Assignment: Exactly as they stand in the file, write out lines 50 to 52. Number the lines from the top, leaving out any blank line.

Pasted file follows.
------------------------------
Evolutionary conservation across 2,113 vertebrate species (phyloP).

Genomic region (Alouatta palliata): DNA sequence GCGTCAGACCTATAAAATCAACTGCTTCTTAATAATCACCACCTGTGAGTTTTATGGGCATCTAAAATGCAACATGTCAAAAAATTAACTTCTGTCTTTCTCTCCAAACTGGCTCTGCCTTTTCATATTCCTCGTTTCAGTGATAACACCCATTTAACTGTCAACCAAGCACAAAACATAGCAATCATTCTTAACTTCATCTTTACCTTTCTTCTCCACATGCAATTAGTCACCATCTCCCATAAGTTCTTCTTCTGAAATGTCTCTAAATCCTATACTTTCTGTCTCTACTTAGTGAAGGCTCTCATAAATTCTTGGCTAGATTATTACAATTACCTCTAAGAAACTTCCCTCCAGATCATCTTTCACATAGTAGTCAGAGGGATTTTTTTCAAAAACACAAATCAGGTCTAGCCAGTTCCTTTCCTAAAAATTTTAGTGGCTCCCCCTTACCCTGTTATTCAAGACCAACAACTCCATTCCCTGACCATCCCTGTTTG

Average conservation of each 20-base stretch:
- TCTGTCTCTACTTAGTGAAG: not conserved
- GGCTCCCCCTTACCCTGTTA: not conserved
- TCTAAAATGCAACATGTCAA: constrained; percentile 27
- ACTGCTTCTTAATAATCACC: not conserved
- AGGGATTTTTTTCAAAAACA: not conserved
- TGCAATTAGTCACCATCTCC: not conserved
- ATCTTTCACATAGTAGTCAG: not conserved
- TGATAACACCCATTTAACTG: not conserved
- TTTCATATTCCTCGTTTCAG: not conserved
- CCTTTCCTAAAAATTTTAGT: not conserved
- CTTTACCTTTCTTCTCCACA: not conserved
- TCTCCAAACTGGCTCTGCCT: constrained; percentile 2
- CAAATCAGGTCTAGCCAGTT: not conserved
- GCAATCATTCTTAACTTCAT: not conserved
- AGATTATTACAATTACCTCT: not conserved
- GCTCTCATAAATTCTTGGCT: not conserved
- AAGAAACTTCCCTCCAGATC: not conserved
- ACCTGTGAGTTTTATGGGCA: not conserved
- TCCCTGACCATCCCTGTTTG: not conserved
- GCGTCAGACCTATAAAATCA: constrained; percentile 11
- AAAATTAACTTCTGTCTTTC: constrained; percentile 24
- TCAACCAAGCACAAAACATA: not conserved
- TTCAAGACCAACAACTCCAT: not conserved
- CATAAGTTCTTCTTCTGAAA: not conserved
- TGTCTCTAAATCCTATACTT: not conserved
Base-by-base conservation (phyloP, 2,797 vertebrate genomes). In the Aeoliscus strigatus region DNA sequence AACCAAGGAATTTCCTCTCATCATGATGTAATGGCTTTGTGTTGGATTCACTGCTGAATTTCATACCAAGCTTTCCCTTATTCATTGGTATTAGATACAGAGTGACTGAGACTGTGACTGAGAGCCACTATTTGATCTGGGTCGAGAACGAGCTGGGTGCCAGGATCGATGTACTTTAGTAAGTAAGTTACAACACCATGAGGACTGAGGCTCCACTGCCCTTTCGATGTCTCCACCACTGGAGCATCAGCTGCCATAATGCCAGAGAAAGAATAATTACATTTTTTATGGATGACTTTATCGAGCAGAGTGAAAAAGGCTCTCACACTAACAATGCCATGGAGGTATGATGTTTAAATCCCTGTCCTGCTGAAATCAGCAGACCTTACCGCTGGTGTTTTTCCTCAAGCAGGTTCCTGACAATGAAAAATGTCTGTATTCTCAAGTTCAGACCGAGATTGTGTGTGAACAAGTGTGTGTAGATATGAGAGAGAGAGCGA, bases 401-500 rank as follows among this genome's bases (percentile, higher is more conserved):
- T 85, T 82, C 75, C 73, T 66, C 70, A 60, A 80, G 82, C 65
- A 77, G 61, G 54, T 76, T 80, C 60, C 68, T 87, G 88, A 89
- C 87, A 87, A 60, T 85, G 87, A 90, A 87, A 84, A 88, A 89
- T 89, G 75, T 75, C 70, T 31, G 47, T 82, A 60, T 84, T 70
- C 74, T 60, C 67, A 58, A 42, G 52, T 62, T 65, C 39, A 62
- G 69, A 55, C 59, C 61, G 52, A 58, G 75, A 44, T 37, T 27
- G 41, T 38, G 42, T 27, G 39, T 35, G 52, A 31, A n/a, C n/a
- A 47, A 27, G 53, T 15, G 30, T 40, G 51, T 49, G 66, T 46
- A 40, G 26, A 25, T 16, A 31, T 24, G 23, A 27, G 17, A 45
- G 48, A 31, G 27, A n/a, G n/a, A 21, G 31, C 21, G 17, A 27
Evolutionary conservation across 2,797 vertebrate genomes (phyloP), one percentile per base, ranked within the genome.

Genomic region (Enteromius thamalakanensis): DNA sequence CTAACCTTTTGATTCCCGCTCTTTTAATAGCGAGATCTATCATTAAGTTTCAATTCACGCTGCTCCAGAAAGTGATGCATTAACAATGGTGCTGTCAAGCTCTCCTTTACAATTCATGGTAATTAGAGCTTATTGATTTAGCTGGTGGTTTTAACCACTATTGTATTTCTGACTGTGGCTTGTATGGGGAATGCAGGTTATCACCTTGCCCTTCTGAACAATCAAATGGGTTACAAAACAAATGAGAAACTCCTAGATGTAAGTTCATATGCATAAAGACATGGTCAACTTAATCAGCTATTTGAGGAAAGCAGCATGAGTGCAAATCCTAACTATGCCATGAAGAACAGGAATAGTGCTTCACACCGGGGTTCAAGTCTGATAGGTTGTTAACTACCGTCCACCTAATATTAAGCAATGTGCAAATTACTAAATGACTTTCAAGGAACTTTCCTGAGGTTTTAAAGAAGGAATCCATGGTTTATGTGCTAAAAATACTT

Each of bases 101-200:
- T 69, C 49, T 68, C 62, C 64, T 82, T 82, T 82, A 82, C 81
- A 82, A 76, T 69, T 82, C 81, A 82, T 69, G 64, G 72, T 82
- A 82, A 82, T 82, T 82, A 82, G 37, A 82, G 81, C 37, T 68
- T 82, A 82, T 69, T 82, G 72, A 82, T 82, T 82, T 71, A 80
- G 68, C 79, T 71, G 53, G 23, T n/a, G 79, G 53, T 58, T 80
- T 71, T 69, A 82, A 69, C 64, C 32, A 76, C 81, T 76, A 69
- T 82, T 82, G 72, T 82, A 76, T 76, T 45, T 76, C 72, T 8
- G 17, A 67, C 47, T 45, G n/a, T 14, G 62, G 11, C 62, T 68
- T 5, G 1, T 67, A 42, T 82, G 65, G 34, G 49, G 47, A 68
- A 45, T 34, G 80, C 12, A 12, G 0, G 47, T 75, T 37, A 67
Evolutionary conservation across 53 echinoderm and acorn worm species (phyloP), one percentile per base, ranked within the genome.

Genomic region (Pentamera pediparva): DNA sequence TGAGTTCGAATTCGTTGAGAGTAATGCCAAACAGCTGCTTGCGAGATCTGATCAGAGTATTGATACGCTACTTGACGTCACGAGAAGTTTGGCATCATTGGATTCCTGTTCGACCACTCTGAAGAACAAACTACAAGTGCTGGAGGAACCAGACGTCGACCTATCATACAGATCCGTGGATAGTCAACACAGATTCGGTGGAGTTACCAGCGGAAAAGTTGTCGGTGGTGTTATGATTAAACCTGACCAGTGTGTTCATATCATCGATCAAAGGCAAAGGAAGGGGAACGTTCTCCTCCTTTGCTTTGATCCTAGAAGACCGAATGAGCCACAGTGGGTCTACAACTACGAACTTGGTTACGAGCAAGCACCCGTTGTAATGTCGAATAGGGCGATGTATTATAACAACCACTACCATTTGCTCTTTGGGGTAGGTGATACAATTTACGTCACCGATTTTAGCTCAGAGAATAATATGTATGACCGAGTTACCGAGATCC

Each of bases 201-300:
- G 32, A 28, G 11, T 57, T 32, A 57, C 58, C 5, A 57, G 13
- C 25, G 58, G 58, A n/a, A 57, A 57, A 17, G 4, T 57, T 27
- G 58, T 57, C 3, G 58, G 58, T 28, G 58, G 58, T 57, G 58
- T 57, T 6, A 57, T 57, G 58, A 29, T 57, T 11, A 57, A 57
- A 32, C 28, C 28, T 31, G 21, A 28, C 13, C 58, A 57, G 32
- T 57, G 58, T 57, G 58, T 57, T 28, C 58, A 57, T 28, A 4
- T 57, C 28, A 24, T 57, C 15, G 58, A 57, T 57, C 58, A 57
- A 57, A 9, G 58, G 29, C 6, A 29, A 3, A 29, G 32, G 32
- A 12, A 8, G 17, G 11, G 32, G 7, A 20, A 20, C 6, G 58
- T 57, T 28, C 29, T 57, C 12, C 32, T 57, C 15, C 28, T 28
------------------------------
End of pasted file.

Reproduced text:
- G 17, A 67, C 47, T 45, G n/a, T 14, G 62, G 11, C 62, T 68
- T 5, G 1, T 67, A 42, T 82, G 65, G 34, G 49, G 47, A 68
- A 45, T 34, G 80, C 12, A 12, G 0, G 47, T 75, T 37, A 67